Privacy and Media Training

The case of Sir Cliff Richard versus the BBC has raised many questions, and not just about the BBC’s conduct. Sir Cliff understandably feels vindicated after seeing his name dragged through the mud, even though he was never arrested and no charges were brought. However, the ruling restricts the freedom of media organisations, and means that from now on they may not be allowed to report the names of people in such cases before they have been charged, even though, despite this ruling, names will be freely bandied about on social media. This will doubtless lead to accusations from usual conspiracy theorists of “why is the BBC covering this up”, “why aren’t the mainstream media telling us this”, and so on.
For those of us attempting to run realistic, good-value media training, however, there was another surprise, as detailed in the ruling – the fees of nearly £31,000 charged by Sir Cliff’s law firm for its media handling advice for the one print and one TV interview he planned to give after the verdict. This figure attracted a certain amount of comment. It is extraordinary the way people continue to imagine the advice of big law firms must inevitably be good, because they charge so much money for it.
However, it was even more worrying to see a gossip website quote from some of the remarks it claims were rehearsed by Sir Cliff during the interview practice sessions with his crisis management team. Such rehearsals should always remain entirely private.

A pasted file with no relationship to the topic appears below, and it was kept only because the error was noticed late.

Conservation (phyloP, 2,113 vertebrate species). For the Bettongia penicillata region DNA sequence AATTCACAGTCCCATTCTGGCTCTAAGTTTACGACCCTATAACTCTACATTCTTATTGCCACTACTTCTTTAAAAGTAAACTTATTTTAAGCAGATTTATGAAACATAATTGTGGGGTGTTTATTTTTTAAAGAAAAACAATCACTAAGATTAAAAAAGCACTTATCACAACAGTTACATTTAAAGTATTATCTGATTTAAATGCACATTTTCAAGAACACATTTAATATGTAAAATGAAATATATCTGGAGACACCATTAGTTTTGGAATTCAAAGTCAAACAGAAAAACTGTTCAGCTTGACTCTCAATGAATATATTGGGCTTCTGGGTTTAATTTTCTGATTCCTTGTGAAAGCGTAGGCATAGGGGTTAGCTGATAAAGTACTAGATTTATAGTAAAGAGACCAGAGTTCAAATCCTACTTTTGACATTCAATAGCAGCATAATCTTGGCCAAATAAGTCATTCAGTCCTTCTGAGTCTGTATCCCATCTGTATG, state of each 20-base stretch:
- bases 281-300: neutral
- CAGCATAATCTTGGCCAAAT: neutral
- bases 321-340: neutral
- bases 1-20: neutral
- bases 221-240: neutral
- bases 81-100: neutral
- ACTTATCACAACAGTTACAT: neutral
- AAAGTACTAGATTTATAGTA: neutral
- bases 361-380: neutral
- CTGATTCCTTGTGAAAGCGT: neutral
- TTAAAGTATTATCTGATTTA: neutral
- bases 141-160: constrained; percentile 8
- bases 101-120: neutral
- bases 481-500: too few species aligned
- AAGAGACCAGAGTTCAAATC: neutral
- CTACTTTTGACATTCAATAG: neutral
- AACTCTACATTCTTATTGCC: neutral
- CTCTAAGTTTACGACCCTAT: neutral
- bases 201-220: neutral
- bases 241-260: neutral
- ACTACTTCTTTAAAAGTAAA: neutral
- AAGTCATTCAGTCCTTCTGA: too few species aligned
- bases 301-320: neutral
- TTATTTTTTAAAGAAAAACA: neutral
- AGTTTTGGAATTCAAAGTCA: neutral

The disclosure comes hot on the heels of a scandal in the US surrounding the Papa John’s pizza boss John Schnatter, who was forced to resign after using a racial slur during a role-playing exercise with his marketing agency – again, while the word used was highly offensive, we are shocked that this should have been leaked.
So far as Media Training Associates is concerned, anything said during media coaching, and any angles discussed are always purely private and confidential. Even though we are only occasionally asked to sign non-disclosure agreements, our lips remain sealed in all cases and any practice interview recordings are deleted as a matter of course. The bond of trust between “coach” and “coachee” is important; it needs to be mended – and fast.